“This volume, unique in its kind, brings together the world of research and the world of disciplines to present the latest developments and implementation in the field, as well as with operational references in the region,” says Paolo Bonasoni, Cnr-Isac, who organized the book published as part of the NOSE project. Network for Odor Sensitivity which saw the collaboration of leading experts in the sector who have been studying the complex aspects of olfactory harassment for years and doing their best to improve them. Knowledge in order to enhance methods and tools for appropriately interfering with odor emissions and those who produce them.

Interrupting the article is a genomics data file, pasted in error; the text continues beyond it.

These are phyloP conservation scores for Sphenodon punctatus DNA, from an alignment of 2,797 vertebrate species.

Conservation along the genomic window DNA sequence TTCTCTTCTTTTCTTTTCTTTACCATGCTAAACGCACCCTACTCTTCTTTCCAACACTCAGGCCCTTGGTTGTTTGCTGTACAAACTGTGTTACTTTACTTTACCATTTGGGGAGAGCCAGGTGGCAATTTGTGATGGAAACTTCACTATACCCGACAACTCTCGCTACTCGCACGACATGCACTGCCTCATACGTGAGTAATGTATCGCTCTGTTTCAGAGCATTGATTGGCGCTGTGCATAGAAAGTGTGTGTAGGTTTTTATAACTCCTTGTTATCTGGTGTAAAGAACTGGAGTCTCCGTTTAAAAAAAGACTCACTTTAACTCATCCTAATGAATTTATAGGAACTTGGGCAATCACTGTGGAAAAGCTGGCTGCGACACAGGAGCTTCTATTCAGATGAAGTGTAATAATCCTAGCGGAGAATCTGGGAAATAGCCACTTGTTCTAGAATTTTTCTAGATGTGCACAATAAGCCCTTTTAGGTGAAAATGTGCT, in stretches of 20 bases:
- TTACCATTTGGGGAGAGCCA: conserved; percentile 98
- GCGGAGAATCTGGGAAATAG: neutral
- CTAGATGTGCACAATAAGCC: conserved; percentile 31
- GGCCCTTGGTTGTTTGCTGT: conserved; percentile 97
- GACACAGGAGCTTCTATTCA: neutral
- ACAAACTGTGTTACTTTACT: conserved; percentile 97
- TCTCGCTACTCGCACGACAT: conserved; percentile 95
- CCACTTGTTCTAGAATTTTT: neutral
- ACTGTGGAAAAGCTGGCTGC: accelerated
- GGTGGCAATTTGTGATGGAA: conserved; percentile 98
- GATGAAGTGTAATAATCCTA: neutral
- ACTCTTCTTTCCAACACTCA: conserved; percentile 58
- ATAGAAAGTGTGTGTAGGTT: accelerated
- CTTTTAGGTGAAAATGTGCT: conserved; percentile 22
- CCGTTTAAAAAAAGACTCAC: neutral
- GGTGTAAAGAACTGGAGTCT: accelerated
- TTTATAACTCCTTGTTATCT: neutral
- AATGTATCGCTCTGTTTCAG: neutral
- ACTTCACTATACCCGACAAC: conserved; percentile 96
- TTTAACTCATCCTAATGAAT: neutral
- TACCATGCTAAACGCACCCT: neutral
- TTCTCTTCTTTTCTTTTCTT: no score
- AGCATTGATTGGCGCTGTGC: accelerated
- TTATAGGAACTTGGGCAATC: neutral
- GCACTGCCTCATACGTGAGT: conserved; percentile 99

“The smell of air is widely known as a fundamental environmental parameter in determining quality of life, with significant impacts on many activities such as tourism, waste cycle management, etc.,” recalls Gianluigi de Gennaro who edited the first chapter with his colleagues. from Barry University. “In recent years, the creation of plants capable of releasing an olfactory quagmire in urban areas has led to a proliferation of irritating odorant releases, leading to increased concern about ‘olfactory pollution’ that is often characterized by the unpredictability of the disturbance, through its persistence with The passage of time and the impossibility of self-defense, which leads to tension, anxiety, inconvenience and protests in public opinion due to the greater interest in protecting the environment and health.”